Nanoparticles improve solar collection efficiency — Using minute graphite particles 1000 times smaller than the width of a human hair, mechanical engineers at Arizona State University hope to boost the efficiency - and profitability…
Where am I? > Home > News > Technology

Tires made from trees - better, cheaper, more fuel efficient

Science Centric | 22 July 2009 10:39 GMT
Printable version A clip for your blog or website E-mail the story to a friend
Bookmark or share the story on your social network Vote for this article Decrease text size Increase text size
DON'T MISS —
3-D surface treatment boosts solar cell efficiency
3-D surface treatment boosts solar cell efficiency — Using two different types of chemical etching to create features at both the micron and nanometre size scales, researchers…
Researchers develop flow sensors that mimic blind fish
Researchers develop flow sensors that mimic blind fish — A blind fish that has evolved a unique technique for sensing motion may inspire a new generation of sensors that perform…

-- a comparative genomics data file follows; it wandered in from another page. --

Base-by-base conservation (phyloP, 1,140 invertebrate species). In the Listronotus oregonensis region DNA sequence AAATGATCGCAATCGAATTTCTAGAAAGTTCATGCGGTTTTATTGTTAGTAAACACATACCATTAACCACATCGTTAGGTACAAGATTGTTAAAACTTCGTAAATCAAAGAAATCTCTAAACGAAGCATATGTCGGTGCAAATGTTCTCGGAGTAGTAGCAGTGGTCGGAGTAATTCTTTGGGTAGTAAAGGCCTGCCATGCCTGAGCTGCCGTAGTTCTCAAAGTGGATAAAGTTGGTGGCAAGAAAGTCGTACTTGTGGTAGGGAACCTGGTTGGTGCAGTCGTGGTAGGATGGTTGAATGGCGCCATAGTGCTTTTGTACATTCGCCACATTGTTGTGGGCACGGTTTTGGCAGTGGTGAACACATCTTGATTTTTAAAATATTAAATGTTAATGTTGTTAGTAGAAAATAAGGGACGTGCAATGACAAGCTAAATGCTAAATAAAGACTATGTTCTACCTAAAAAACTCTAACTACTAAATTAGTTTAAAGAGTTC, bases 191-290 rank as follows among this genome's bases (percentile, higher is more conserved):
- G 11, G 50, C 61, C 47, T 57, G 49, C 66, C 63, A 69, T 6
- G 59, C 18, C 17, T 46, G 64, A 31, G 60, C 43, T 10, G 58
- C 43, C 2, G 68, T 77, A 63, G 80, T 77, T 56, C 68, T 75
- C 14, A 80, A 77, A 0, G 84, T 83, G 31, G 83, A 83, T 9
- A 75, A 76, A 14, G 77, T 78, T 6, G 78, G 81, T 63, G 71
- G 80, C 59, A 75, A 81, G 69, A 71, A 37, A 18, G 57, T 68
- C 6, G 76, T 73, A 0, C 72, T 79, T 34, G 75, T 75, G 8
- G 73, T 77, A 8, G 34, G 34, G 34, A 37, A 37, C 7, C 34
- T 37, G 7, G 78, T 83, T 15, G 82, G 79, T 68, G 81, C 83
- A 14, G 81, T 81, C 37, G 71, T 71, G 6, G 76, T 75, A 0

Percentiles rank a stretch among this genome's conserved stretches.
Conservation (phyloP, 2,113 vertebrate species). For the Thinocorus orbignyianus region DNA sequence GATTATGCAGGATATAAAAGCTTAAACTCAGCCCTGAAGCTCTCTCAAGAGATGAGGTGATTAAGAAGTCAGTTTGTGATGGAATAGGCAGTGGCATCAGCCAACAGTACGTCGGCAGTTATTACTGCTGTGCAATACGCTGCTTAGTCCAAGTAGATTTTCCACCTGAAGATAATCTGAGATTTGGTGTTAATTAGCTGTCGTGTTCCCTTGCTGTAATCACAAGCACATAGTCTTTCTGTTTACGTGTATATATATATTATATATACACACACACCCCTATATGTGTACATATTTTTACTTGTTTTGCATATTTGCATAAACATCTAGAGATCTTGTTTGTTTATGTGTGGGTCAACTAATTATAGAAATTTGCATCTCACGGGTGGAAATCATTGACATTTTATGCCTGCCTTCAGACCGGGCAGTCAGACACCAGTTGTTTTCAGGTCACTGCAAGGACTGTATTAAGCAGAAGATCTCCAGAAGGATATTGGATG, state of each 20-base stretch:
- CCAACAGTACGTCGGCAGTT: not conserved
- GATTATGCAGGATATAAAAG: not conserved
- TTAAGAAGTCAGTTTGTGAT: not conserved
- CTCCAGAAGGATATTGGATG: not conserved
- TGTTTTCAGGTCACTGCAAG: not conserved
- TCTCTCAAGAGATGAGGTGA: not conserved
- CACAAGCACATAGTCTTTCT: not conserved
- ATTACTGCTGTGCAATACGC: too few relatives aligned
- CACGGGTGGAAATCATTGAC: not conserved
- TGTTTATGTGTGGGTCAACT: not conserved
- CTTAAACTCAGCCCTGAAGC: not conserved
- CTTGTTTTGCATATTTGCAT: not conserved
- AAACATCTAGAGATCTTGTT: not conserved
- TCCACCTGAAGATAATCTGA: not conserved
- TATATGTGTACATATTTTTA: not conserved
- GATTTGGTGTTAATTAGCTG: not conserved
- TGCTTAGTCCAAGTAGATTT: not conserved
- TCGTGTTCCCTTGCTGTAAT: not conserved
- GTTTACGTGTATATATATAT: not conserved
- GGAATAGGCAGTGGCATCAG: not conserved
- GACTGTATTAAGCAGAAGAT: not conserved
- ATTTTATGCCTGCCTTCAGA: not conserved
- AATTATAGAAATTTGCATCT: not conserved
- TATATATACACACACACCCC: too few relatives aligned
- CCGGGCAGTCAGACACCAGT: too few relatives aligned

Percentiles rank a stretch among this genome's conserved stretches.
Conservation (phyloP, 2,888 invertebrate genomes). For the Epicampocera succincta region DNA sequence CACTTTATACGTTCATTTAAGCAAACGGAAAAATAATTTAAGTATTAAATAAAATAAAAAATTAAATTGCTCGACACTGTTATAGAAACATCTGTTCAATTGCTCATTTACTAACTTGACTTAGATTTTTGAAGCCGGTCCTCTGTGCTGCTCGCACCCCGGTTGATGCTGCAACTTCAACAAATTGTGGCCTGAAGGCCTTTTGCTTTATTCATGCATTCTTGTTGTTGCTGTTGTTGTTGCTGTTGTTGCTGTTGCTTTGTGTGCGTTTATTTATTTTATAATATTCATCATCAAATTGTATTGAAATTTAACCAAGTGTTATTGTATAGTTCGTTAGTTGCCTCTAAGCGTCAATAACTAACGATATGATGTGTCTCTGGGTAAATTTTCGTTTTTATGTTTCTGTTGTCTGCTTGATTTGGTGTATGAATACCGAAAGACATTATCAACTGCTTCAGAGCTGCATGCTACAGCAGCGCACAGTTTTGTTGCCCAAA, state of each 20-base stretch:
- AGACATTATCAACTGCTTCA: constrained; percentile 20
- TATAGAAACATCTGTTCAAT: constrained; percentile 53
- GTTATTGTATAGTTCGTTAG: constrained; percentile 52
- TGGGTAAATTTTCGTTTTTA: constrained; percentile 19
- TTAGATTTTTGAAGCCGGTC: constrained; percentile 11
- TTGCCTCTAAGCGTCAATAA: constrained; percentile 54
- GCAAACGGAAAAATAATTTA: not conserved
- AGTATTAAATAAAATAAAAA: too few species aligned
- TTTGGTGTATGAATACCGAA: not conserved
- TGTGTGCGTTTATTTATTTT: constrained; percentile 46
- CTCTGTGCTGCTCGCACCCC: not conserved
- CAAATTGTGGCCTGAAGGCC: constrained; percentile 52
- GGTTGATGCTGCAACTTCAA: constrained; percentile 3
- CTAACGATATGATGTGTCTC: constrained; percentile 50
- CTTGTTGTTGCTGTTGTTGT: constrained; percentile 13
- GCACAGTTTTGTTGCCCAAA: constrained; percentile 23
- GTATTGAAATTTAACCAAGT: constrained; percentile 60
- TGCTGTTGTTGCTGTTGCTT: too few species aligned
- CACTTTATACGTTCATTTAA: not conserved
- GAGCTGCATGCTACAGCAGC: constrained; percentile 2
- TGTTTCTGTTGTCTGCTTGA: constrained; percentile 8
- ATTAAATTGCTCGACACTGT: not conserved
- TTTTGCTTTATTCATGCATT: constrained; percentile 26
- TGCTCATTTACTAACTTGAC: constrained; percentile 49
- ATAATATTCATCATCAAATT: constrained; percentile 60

More Technology

Automobile owners around the world may some day soon be driving on tires that are partly made out of trees - which could cost less, perform better and save on fuel and energy.

Wood science researchers at Oregon State University have made some surprising findings about the potential of microcrystalline cellulose - a product that can be made easily from almost any type of plant fibres - to partially replace silica as a reinforcing filler in the manufacture of rubber tires.

A new study suggests that this approach might decrease the energy required to produce the tire, reduce costs, and better resist heat buildup. Early tests indicate that such products would have comparable traction on cold or wet pavement, be just as strong, and provide even higher fuel efficiency than traditional tires in hot weather.

'We were surprised at how favourable the results were for the use of this material,' said Kaichang Li, an associate professor of wood science and engineering in the OSU College of Forestry, who conducted this research with graduate student Wen Bai.